Ports are responsible for 26% of the United States’ economy, accounting for $4.6 trillion each year. They are a crucial piece of the country’s infrastructure and consumer financial model. Thousands of companies turn to custom containers solutions to move their products from their distribution centers to ports all over the United States. These ports play important roles in the economy, and in national defense and emergency preparedness.
Types of ports
There are two types of ports in the United States: landlord and operational ports. Landlord ports are governed by a public Port Authority agency which operates and owns the land and shore-side infrastructure. The Port Authority leases out pieces of their property to private companies, and these companies and the PA co-op with each other whenever major improvements are necessary.
Operational ports are owned and operated by the Port Authority government agency itself.
The role of ports
Ports are responsible for generating jobs, exporting consumer products and materials out of the country, and importing goods from other countries. They are responsible for creating 23.1 million jobs and generating billions in tax revenue for state, federal, and local governments. There are currently about 27 ports on the coastline of the United States, with some supporting larger ships, such as post-Panamax freight liners and Chinamax carriers.
In addition to their economic roles, 15 ports have been selected by the Department of Defense to serve as military deployment operations due to their multi-modal capabilities and strategic locations. Not only can aircraft and combat vehicles be loaded at these locations, but their connection to railways makes it easier to transport and load equipment during times of war.
Ports receive cargo from multiple kinds of vessels from all over the world each day. The United States processed 2.35 billion short tons of cargo in 2014. This number continues to increase every year, with more cargo containers coming from overseas. On average, 19,000 containers enter the United States ports each day, with 82,000 vessels being processed through U.S. ports and terminals in 2015.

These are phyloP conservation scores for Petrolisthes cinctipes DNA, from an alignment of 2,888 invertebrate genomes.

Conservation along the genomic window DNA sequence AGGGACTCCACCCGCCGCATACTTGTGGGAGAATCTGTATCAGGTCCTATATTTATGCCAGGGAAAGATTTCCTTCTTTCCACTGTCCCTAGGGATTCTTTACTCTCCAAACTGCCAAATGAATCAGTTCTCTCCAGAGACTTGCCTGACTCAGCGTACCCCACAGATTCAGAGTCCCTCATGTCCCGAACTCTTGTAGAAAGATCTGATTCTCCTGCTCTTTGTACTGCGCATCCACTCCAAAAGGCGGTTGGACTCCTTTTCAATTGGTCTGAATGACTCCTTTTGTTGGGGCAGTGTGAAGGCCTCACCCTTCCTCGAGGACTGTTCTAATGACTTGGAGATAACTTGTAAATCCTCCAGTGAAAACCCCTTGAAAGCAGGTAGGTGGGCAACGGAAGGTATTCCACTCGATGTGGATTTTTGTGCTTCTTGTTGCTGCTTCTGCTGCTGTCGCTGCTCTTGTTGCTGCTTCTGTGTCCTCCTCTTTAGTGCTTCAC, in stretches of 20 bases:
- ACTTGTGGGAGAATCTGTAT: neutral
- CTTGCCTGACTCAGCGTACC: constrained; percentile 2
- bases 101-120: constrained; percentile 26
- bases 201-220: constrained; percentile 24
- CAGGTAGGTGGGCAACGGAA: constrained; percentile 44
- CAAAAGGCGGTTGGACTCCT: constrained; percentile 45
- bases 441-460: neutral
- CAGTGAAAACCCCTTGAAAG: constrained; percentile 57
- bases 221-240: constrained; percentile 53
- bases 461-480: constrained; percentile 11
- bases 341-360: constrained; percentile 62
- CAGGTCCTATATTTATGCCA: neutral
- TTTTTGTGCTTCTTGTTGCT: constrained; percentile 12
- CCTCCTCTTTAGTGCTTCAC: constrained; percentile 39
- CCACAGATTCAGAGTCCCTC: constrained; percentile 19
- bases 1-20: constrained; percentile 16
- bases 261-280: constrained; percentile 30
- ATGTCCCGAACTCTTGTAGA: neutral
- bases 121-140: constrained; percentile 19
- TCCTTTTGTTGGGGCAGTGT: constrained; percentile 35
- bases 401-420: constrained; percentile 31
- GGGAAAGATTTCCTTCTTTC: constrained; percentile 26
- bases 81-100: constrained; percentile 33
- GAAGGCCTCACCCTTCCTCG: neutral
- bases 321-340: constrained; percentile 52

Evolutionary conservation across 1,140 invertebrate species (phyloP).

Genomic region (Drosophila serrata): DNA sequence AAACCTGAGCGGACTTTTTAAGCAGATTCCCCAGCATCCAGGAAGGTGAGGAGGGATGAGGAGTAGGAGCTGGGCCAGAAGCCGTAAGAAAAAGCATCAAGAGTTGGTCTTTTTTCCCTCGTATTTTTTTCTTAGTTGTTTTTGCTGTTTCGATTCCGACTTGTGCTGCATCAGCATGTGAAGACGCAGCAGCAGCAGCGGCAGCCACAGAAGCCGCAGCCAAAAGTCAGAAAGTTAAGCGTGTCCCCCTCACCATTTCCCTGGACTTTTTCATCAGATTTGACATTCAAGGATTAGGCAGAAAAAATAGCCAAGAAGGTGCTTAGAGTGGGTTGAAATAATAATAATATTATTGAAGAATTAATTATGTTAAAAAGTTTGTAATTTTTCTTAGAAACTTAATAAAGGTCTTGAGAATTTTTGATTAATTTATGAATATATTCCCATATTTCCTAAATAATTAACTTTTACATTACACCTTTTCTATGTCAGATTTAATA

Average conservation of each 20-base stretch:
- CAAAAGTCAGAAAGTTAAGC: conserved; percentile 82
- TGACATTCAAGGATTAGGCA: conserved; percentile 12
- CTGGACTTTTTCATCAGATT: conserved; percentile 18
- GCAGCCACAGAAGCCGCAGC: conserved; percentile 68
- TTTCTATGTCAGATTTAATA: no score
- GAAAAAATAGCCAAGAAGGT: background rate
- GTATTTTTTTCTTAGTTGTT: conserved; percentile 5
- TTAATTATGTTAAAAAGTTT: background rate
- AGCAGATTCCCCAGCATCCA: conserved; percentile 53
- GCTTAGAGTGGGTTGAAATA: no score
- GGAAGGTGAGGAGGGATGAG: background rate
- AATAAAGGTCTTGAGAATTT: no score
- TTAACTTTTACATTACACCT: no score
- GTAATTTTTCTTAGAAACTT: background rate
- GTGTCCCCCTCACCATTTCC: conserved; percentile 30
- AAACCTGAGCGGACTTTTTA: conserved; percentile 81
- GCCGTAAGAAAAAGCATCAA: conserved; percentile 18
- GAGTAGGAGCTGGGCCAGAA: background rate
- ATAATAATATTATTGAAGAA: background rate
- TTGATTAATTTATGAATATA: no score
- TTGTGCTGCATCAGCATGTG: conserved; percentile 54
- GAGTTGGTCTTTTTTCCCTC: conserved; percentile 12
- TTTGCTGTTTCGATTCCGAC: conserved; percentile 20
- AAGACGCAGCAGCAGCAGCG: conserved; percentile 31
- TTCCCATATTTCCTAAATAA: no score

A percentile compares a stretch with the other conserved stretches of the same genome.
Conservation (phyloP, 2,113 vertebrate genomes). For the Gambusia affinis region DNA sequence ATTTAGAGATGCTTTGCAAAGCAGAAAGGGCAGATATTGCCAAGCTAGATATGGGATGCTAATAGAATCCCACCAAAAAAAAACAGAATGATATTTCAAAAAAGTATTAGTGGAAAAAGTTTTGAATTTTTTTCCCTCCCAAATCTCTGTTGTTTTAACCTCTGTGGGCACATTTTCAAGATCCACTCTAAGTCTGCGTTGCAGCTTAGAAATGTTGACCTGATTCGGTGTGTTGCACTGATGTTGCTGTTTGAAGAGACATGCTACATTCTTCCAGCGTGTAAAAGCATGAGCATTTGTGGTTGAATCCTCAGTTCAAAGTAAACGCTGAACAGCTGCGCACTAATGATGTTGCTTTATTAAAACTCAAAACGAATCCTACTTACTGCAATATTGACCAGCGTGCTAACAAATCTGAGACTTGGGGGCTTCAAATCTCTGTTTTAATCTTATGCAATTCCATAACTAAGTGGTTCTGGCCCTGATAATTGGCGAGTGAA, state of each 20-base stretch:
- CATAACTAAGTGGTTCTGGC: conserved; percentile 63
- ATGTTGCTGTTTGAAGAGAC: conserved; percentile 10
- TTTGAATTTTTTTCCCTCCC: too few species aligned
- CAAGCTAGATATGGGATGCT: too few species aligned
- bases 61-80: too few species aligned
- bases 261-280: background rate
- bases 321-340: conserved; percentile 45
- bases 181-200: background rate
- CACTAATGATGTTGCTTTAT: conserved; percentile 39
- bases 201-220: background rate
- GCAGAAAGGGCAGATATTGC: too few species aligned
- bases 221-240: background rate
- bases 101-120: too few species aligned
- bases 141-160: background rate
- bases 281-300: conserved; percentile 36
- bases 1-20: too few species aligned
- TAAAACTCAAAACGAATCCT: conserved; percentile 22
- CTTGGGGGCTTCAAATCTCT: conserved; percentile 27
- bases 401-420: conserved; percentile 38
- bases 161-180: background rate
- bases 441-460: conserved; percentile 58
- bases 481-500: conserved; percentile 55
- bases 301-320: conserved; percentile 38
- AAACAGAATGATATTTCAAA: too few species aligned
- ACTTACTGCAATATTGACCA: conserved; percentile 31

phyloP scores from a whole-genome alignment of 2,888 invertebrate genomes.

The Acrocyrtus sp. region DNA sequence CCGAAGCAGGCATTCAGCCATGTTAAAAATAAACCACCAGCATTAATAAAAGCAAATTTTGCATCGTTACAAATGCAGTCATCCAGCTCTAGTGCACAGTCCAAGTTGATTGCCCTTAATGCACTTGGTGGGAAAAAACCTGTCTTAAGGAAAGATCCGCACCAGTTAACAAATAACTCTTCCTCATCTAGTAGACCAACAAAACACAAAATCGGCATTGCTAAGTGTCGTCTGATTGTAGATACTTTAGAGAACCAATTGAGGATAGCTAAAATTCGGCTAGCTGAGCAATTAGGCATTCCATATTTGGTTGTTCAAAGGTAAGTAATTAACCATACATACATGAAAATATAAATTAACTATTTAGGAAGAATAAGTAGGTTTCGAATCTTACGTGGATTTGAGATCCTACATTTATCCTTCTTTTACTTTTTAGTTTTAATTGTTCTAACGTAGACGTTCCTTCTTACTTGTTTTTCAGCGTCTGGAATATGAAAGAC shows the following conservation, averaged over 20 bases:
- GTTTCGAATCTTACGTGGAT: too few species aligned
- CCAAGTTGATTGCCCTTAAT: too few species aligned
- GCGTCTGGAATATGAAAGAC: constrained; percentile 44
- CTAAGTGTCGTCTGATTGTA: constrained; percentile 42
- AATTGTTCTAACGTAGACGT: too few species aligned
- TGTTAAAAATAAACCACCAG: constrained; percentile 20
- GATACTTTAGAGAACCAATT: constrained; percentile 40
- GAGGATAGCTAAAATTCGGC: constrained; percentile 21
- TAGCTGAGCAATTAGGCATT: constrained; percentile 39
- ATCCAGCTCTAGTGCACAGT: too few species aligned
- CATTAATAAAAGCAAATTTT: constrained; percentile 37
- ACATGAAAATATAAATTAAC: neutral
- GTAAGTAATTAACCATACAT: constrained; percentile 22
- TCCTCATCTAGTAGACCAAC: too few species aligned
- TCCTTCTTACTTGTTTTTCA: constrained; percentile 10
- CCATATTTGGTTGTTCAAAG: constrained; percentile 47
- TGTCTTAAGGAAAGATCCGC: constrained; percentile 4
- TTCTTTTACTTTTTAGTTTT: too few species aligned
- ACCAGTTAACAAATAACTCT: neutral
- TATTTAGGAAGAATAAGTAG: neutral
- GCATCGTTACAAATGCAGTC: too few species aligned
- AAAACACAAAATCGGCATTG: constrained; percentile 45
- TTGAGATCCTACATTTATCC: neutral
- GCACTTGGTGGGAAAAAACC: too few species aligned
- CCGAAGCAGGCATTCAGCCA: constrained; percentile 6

Port capabilities rely heavily on a variety of factors, including the depth and size of the channel, the number of available cranes, and the terminal size. Other factors, including rail connectivity and port drayage services are important for the capacity of containers a port can handle.
One challenge of port capabilities has come with the expansion of the Panama Canal. Previously, the Panama Canal could only accommodate harbor freight cargo carriers with a maximum of 965 feet in length, 106 feet in width, and 190 feet of height. After the expansion of the Panama Canal was completed in 2015, the size of ships which could navigate through the channel was expanded significantly.
However, only a few ports on the coasts of the United States can accommodate these larger ships. Most channels need to be dredged deeper, and several existing bridges need to be replaced or modified to accommodate air draft space. Terminals also need to be upgraded and expanded.
If these measures are not implemented in the next few years, the American Society of Civil Engineers estimates that the United States will lose $9.3 billion in trade each year.
Daily port operations
Vessels enter the port carrying their cargo, which can be:
- neo-bulk (scrap iron, lumber)
- bulk (coal, grain)
- breakbulk (machinery, iron)
- roll-on, roll-off (vehicles, truck trailers)
The ships dock at a terminal, and large, movable cranes unload cargo and containers. Containers are placed on the top of large trailers, which move them to a storage or pickup area. Containers are x-rayed and/or inspected by authorities to ensure they do not contain illegal drugs or dangerous items.
Some containers are moved by cranes directly onto a railway train, while others are loaded onto the backs of trucks and taken to their next destination.
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